Cocaine: How It Works, Health Effects, and Addiction

Cocaine is a very potent and highly addictive drug that comes with many physical and psychological complications with its continued use. Treatment for cocaine addiction is necessary when an individual has become dependent on the substance and is unable to quit.

And of course, while treatment for cocaine addiction should be immediately sought once signs of addiction and/or complications occur, cocaine is devious in it’s lure.

The Rush

A potent substance, cocaine is taken in by smoking, snorting or using intravenously. Once it is in the person’s system, it causes an intense euphoric rush that lasts for about an hour. This is followed by a depressive period – the “coming down,” as many call it. A cycle leading to addiction happens when the cocaine-induced euphoria is sought again and again, especially during moments of “coming down.” Once addicted, an individual will normally have a hard time breaking off the habit.

Enter addiction

Treatment for cocaine addiction is necessary on the onset of addiction. Likewise, treatment for cocaine addiction should sought before major physical and psychological damage occurs. However, the cocaine addiction problem, in most cases, ceases to depend only on the person. Curing addiction becomes a concerted effort of the patient and his support group, made up of physicians, psychiatrists, social workers, and often most importantly trusted friends and family.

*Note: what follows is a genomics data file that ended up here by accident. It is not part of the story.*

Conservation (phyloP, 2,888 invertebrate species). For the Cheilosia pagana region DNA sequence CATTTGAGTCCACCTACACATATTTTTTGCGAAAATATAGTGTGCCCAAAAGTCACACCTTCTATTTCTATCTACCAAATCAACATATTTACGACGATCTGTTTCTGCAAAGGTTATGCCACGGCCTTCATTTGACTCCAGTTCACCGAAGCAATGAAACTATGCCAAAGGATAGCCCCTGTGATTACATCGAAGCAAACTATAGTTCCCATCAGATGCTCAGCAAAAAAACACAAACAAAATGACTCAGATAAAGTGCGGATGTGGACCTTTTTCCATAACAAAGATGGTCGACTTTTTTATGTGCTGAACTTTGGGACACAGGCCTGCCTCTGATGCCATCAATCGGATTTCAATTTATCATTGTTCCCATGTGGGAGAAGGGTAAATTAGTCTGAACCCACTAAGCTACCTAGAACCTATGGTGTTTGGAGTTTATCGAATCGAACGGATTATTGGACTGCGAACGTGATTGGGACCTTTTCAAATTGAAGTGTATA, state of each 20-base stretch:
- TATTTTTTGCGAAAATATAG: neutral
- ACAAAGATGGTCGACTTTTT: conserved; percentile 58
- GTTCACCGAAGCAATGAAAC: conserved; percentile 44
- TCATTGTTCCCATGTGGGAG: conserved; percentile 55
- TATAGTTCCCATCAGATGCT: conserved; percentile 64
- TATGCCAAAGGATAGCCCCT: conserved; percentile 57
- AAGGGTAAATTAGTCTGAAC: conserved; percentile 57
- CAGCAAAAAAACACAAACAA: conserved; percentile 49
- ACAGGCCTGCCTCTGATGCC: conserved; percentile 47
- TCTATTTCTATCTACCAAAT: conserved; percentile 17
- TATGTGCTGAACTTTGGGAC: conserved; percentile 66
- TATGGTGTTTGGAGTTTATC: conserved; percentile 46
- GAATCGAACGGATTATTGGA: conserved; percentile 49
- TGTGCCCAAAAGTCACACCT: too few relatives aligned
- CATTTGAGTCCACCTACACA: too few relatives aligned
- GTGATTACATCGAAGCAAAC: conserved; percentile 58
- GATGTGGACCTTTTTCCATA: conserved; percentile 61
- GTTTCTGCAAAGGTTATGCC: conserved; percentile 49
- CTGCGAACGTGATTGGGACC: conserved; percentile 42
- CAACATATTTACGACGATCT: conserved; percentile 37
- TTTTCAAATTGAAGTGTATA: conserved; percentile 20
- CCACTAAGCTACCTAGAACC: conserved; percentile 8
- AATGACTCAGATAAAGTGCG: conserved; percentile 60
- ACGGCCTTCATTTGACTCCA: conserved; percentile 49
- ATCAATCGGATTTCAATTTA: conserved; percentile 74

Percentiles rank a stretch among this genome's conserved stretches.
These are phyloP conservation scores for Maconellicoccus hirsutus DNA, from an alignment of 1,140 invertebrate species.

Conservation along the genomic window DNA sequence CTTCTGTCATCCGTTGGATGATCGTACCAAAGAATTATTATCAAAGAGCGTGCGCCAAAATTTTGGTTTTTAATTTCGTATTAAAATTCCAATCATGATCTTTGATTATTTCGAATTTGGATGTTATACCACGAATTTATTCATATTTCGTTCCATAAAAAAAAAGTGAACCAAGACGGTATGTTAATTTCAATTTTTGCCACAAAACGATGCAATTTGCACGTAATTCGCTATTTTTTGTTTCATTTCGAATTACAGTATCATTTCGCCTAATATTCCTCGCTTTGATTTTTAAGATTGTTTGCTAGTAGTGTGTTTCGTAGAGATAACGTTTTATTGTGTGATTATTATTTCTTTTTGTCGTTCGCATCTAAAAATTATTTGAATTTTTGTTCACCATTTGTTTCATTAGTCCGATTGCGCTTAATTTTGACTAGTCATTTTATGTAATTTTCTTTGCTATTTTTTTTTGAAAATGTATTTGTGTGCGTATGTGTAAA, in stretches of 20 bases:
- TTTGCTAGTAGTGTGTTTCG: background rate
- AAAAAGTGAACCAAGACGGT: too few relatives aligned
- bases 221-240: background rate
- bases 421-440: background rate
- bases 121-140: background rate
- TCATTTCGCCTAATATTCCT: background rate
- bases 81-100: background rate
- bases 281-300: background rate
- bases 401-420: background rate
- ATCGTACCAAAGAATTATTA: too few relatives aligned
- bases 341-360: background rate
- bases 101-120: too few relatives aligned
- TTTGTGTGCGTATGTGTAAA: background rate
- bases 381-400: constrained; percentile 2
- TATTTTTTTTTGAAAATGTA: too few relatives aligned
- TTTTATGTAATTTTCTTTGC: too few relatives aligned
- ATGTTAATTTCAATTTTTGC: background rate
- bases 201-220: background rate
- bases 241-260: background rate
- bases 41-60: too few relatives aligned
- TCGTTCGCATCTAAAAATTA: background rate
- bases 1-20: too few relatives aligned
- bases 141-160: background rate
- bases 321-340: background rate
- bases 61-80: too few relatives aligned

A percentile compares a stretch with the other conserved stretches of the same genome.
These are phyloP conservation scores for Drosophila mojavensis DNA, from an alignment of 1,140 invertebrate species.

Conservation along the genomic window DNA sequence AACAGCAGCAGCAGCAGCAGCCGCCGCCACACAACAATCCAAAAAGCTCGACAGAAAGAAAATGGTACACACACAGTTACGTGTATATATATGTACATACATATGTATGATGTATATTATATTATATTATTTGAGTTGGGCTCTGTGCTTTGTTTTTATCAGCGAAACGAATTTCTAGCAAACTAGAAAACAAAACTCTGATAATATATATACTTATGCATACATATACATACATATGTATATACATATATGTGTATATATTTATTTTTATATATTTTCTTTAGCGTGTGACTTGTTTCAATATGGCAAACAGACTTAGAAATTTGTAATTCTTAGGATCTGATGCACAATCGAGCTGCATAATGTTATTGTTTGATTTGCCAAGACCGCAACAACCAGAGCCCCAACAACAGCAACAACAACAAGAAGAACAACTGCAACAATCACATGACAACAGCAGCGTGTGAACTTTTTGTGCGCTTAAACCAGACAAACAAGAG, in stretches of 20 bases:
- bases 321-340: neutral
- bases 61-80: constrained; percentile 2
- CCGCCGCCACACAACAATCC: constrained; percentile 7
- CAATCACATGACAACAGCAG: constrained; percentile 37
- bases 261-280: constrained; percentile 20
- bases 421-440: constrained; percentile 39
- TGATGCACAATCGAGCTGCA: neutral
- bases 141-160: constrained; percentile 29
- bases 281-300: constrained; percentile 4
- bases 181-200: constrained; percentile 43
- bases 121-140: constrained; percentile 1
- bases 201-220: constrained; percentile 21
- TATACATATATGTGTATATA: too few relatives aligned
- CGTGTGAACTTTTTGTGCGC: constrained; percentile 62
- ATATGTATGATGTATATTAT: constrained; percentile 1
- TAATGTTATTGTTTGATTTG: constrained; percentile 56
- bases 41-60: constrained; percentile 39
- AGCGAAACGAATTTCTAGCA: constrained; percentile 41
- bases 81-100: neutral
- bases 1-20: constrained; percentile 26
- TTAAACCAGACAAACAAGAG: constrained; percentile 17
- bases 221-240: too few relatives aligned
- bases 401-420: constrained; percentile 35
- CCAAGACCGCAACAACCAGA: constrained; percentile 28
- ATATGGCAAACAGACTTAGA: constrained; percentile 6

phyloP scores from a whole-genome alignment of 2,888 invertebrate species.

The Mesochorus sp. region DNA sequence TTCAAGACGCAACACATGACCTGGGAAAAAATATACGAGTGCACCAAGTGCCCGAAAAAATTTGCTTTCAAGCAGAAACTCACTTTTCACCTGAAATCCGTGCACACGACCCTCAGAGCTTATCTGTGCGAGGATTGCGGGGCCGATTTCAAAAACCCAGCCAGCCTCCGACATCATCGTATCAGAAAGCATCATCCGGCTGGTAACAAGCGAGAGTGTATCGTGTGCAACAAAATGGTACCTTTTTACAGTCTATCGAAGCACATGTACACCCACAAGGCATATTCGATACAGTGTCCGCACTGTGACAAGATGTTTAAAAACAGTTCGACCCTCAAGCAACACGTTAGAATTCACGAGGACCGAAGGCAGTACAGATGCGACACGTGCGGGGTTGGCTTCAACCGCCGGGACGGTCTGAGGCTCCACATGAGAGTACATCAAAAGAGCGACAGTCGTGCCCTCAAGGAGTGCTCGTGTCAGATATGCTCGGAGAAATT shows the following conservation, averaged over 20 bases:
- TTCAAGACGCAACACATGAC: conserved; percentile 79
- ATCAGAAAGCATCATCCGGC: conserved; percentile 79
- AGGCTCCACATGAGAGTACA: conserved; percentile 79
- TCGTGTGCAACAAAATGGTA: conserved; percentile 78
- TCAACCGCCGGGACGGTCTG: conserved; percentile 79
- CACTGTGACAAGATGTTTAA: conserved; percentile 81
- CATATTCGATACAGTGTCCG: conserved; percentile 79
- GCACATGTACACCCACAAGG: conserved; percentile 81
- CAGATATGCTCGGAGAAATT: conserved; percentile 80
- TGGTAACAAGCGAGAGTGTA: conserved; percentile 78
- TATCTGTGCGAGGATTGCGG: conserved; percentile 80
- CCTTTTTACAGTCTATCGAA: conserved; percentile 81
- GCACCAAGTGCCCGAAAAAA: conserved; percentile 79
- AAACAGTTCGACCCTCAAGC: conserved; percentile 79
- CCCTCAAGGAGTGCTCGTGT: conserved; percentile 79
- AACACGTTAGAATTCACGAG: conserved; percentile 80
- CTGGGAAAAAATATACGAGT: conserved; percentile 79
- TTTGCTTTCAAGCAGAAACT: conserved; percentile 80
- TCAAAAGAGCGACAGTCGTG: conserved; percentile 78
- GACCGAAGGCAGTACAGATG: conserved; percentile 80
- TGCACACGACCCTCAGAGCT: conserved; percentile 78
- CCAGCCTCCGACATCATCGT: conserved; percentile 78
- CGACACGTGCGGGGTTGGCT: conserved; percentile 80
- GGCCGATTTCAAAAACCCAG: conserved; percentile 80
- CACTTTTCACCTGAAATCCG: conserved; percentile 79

The Role of Intervention

Intervention may be necessary if the patient is in denial of his/ her addiction. Regardless of whether treatment is voluntary or coerced, the chances of rehabilitation are positive the sooner treatment is received.

Cocaine addiction treatment starts with inpatient rehabilitation, wherein an individual is temporarily cut off from his/ her everyday responsibilities. Here, triggers may be isolated and assessed. Behavioral changes – particularly for traits that lead one to turn to addictive substances – are worked on.

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